The question: What criteria were used to justify the use of ‘Regional Development” funds to build a new stadium in a “Major Urban” suburb in Alex Hawke’s electorate?

Hillsong and “Children and Schooling” grant

The “Children and Schooling” Grant program is one of six programs within the Indigenous Advancement Strategy. The IAS was created in 2014 

The objectives of the Children and Schooling program is to: “Get children to school, particularly in remote Indigenous communities, improving education outcomes and supporting families to give children a good start in life. This program includes measures to improve access to further education.”

The Liberals created a near exact program under Howard which attracted substantial criticism for the allocation of money to Hillsong. Scott Morrison referred to Hillsong’s CEO, Leigh Coleman as his mentor in his first parliamentary speech. The failure to spend Indigenous funding effectively,  led to headlines such as these Hillsong denies bribe allegationHillsong accused of misleading Indigenous communityChurch blessed by liberal handout.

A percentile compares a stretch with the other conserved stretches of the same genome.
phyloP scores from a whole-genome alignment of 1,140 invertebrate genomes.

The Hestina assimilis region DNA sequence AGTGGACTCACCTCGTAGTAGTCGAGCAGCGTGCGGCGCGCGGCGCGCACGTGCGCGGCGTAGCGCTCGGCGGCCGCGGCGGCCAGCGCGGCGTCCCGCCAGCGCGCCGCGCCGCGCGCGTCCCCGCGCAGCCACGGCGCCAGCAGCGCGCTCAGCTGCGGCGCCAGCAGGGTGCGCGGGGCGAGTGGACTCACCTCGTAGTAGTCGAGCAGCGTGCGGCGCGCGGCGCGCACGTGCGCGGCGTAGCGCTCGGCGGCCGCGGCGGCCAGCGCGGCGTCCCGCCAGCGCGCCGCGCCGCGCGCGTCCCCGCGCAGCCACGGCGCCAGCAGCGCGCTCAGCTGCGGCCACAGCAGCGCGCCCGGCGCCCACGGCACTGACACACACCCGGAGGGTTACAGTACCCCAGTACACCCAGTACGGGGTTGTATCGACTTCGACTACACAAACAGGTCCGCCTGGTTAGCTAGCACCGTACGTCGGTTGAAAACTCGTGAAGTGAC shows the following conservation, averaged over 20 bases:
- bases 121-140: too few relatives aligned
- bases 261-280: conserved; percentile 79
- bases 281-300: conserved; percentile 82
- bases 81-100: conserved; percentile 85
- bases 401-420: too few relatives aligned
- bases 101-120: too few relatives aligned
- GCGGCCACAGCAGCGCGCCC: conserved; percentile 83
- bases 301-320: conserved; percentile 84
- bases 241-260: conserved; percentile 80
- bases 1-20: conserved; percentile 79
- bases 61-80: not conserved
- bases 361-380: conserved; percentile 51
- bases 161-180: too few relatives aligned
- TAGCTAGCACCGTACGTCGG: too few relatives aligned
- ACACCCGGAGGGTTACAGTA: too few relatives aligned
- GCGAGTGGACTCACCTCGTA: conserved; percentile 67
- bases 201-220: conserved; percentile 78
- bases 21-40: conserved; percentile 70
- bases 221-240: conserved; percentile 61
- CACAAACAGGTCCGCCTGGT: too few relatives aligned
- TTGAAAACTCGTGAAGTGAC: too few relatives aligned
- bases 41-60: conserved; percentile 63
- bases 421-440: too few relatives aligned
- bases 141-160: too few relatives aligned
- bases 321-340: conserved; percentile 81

Specific examples included Hillsong spending $315,000 in federal funds employing seven of its own staff to administer a “micro-credit” project that made only six loans to Indigenous Australians worth an average of $2856 each, and Hillsong failing to enable a single Indigenous Australian to become self-employed under a $610,968 federal grant to encourage indigenous entrepreneurship (Hillsong Church ‘spent indigenous grants on staff).

Whether it’s funding to religion or rugby league, there appears to be little evidence these grants improve outcomes for Indigenous Australians.


Based on 149,590 grant records publicly available where ‘Rugby’ was mentioned in either the ‘Recipient Name’ or ‘Grant Purpose’ fields.

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It is well known that during the "Rugby League Wars", Uncle Rupe financed the Cronulla Club that would have gone broke otherwise.